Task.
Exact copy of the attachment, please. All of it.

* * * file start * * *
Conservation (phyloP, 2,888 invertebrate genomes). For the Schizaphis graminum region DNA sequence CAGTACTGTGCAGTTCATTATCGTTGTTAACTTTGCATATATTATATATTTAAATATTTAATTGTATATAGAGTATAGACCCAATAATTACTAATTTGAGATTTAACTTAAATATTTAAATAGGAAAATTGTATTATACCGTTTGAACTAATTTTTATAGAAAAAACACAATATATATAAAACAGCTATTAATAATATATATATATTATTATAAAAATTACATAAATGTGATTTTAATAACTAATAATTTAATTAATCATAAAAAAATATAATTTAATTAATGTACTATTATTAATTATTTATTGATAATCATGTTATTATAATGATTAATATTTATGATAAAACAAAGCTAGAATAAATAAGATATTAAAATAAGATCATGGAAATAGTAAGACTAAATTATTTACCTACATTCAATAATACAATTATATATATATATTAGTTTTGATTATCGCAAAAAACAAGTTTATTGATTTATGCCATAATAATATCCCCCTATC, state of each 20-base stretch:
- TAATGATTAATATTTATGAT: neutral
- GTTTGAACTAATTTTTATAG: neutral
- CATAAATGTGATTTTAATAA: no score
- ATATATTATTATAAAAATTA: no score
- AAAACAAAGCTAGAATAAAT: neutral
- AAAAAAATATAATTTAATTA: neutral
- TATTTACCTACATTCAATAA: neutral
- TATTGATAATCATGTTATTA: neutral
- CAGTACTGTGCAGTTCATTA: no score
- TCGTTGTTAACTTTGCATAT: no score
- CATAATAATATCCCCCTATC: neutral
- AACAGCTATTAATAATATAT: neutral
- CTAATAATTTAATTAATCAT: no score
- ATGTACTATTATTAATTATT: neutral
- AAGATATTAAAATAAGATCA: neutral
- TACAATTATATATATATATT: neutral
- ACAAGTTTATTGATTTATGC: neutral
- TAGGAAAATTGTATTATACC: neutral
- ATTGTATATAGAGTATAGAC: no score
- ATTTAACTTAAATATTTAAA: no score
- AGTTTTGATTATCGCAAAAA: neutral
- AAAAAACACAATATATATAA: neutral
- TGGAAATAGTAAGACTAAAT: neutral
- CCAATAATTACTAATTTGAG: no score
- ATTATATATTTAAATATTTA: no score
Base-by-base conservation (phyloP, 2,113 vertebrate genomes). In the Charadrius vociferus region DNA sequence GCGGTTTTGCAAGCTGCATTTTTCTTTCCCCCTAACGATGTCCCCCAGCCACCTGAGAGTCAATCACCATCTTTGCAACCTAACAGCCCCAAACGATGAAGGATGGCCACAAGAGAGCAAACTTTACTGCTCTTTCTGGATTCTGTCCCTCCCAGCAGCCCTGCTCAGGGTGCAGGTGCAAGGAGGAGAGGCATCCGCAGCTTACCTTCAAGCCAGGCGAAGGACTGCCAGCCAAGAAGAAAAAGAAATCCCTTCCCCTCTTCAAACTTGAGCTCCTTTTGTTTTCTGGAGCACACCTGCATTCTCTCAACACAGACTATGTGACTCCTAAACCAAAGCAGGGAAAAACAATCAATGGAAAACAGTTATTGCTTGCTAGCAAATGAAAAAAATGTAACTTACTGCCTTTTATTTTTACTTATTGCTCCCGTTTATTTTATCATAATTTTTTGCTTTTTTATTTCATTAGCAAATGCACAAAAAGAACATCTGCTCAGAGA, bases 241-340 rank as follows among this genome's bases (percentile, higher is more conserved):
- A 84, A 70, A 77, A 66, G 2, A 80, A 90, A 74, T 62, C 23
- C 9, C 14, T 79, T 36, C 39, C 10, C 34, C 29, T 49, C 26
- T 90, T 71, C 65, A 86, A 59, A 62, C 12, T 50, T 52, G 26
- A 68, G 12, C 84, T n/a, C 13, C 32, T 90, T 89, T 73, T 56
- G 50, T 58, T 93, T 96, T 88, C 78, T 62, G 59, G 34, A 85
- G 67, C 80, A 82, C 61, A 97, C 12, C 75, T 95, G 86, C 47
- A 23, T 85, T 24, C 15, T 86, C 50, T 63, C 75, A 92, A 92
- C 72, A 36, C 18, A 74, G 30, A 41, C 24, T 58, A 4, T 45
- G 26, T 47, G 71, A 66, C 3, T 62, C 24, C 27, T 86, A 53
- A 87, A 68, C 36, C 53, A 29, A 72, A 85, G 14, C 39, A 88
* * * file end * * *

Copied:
Conservation (phyloP, 2,888 invertebrate genomes). For the Schizaphis graminum region DNA sequence CAGTACTGTGCAGTTCATTATCGTTGTTAACTTTGCATATATTATATATTTAAATATTTAATTGTATATAGAGTATAGACCCAATAATTACTAATTTGAGATTTAACTTAAATATTTAAATAGGAAAATTGTATTATACCGTTTGAACTAATTTTTATAGAAAAAACACAATATATATAAAACAGCTATTAATAATATATATATATTATTATAAAAATTACATAAATGTGATTTTAATAACTAATAATTTAATTAATCATAAAAAAATATAATTTAATTAATGTACTATTATTAATTATTTATTGATAATCATGTTATTATAATGATTAATATTTATGATAAAACAAAGCTAGAATAAATAAGATATTAAAATAAGATCATGGAAATAGTAAGACTAAATTATTTACCTACATTCAATAATACAATTATATATATATATTAGTTTTGATTATCGCAAAAAACAAGTTTATTGATTTATGCCATAATAATATCCCCCTATC, state of each 20-base stretch:
- TAATGATTAATATTTATGAT: neutral
- GTTTGAACTAATTTTTATAG: neutral
- CATAAATGTGATTTTAATAA: no score
- ATATATTATTATAAAAATTA: no score
- AAAACAAAGCTAGAATAAAT: neutral
- AAAAAAATATAATTTAATTA: neutral
- TATTTACCTACATTCAATAA: neutral
- TATTGATAATCATGTTATTA: neutral
- CAGTACTGTGCAGTTCATTA: no score
- TCGTTGTTAACTTTGCATAT: no score
- CATAATAATATCCCCCTATC: neutral
- AACAGCTATTAATAATATAT: neutral
- CTAATAATTTAATTAATCAT: no score
- ATGTACTATTATTAATTATT: neutral
- AAGATATTAAAATAAGATCA: neutral
- TACAATTATATATATATATT: neutral
- ACAAGTTTATTGATTTATGC: neutral
- TAGGAAAATTGTATTATACC: neutral
- ATTGTATATAGAGTATAGAC: no score
- ATTTAACTTAAATATTTAAA: no score
- AGTTTTGATTATCGCAAAAA: neutral
- AAAAAACACAATATATATAA: neutral
- TGGAAATAGTAAGACTAAAT: neutral
- CCAATAATTACTAATTTGAG: no score
- ATTATATATTTAAATATTTA: no score
Base-by-base conservation (phyloP, 2,113 vertebrate genomes). In the Charadrius vociferus region DNA sequence GCGGTTTTGCAAGCTGCATTTTTCTTTCCCCCTAACGATGTCCCCCAGCCACCTGAGAGTCAATCACCATCTTTGCAACCTAACAGCCCCAAACGATGAAGGATGGCCACAAGAGAGCAAACTTTACTGCTCTTTCTGGATTCTGTCCCTCCCAGCAGCCCTGCTCAGGGTGCAGGTGCAAGGAGGAGAGGCATCCGCAGCTTACCTTCAAGCCAGGCGAAGGACTGCCAGCCAAGAAGAAAAAGAAATCCCTTCCCCTCTTCAAACTTGAGCTCCTTTTGTTTTCTGGAGCACACCTGCATTCTCTCAACACAGACTATGTGACTCCTAAACCAAAGCAGGGAAAAACAATCAATGGAAAACAGTTATTGCTTGCTAGCAAATGAAAAAAATGTAACTTACTGCCTTTTATTTTTACTTATTGCTCCCGTTTATTTTATCATAATTTTTTGCTTTTTTATTTCATTAGCAAATGCACAAAAAGAACATCTGCTCAGAGA, bases 241-340 rank as follows among this genome's bases (percentile, higher is more conserved):
- A 84, A 70, A 77, A 66, G 2, A 80, A 90, A 74, T 62, C 23
- C 9, C 14, T 79, T 36, C 39, C 10, C 34, C 29, T 49, C 26
- T 90, T 71, C 65, A 86, A 59, A 62, C 12, T 50, T 52, G 26
- A 68, G 12, C 84, T n/a, C 13, C 32, T 90, T 89, T 73, T 56
- G 50, T 58, T 93, T 96, T 88, C 78, T 62, G 59, G 34, A 85
- G 67, C 80, A 82, C 61, A 97, C 12, C 75, T 95, G 86, C 47
- A 23, T 85, T 24, C 15, T 86, C 50, T 63, C 75, A 92, A 92
- C 72, A 36, C 18, A 74, G 30, A 41, C 24, T 58, A 4, T 45
- G 26, T 47, G 71, A 66, C 3, T 62, C 24, C 27, T 86, A 53
- A 87, A 68, C 36, C 53, A 29, A 72, A 85, G 14, C 39, A 88